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I Work From Home. Why Do I Have to Pay for My Internet?

Compensation for your home internet (from your employer or the IRS) is unlikely, but not impossible. Here’s how you might get a little back.

David Anders Senior Writer
David Anders is a senior writer for CNET covering broadband providers, smart home devices and security products. Prior to joining CNET, David built his industry expertise writing for the broadband marketplace Allconnect. In his 5 plus years covering broadband, David's work has been referenced by a variety of sources including ArcGIS, DIRECTV and more. David is from and currently resides in the Charlotte area with his wife, son and two cats.
Expertise Broadband providers, Home internet, Security Cameras
David Anders
5 min read

I joined the work-from-home club in March 2020, around the time COVID-19 forced thousands of other professionals to do the same. While many have since returned to the office, at least in some capacity, I’ve remained fully remote.

As a writer, my work requires little more than a decent laptop and reliable internet service. My company provides the laptop, but the internet bill is on me, and it’s not the cheapest internet, unfortunately. 

For me and millions of other remote workers, who I'm sure can relate, high-speed internet is as essential to our work as our computer. Why do employers provide the laptop but not the internet for remote workers? As Tax Day is fast approaching, can I deduct the internet expense from my taxes? I looked into it. Here's what I discovered.

Locating local internet providers

Employer reimbursement varies by state

No federal law requires companies to compensate remote employees for home expenses such as internet service. The only exception is if said expenses lower the employee's average hourly wage below the federal minimum of $7.25, according to the Department of Labor.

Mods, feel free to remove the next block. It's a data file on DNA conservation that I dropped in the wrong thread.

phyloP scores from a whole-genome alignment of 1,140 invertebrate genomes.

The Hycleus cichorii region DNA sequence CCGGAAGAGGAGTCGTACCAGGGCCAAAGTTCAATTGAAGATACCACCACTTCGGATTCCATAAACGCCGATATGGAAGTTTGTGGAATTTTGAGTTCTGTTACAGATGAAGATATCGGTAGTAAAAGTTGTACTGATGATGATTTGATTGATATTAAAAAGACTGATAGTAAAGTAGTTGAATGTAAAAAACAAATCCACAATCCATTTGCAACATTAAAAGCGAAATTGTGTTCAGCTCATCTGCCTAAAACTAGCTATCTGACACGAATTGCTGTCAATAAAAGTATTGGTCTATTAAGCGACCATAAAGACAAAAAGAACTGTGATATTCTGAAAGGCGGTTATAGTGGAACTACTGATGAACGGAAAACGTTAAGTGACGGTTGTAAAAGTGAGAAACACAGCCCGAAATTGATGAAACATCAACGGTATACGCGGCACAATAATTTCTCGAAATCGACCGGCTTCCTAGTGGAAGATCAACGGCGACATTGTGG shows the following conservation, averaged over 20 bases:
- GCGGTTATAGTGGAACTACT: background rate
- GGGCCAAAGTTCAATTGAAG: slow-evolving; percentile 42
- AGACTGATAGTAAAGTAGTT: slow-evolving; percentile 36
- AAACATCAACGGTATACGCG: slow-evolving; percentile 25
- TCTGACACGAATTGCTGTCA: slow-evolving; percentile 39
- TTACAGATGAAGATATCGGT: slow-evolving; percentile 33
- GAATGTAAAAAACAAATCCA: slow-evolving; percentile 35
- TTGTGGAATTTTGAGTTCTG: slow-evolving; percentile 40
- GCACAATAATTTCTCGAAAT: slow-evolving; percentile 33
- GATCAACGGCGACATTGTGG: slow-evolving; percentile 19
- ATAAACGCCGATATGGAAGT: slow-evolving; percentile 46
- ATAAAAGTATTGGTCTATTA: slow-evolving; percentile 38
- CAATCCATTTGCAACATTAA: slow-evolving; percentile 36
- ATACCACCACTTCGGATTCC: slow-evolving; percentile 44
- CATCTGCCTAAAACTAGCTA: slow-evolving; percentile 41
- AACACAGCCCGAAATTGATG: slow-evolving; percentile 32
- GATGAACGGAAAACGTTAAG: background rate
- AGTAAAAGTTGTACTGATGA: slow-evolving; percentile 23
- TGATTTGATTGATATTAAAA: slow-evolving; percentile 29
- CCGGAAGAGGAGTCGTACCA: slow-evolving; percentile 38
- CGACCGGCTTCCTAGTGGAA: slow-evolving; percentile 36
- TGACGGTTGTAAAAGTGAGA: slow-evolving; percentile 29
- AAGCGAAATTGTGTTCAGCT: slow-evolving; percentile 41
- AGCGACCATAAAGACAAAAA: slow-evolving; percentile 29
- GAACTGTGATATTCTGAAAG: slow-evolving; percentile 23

State employment laws can require employers to cover at least part of the internet bill or other work-from-home expenses. California, for example, states in Labor Code 2802 that an employer "shall indemnify his or her employee for all necessary expenditures or losses incurred by the employee in direct consequence of the discharge of his or her duties." 

Locating local internet providers

For remote employees, home internet costs could certainly be considered a “necessary expenditure.” It may only be “necessary,” when the employee has no choice but to work from home. If going into the office is an option, but the employee chooses to work remotely, compensation for home office expenses, including internet, isn’t guaranteed.

A select few states -- Illinois, Montana, New Hampshire, North Dakota and South Dakota, plus Washington, D.C. -- have similar laws. Most don't, like my home state of South Carolina. In such states, a generous company may help cover internet costs or other work-from-home expenses voluntarily or by request, but I wouldn’t count on it.

What to expect if you’re eligible for reimbursement 

We use the internet for so much more than work. Since the employer is on the hook only for work-related expenses, it technically doesn’t have to cover time spent using the internet for streaming or any other non-work activities. If I worked 180 hours during a billing cycle that spans 720 hours, my employer would have to cover only a quarter or so of my bill -- and that’s only in states where the laws require it.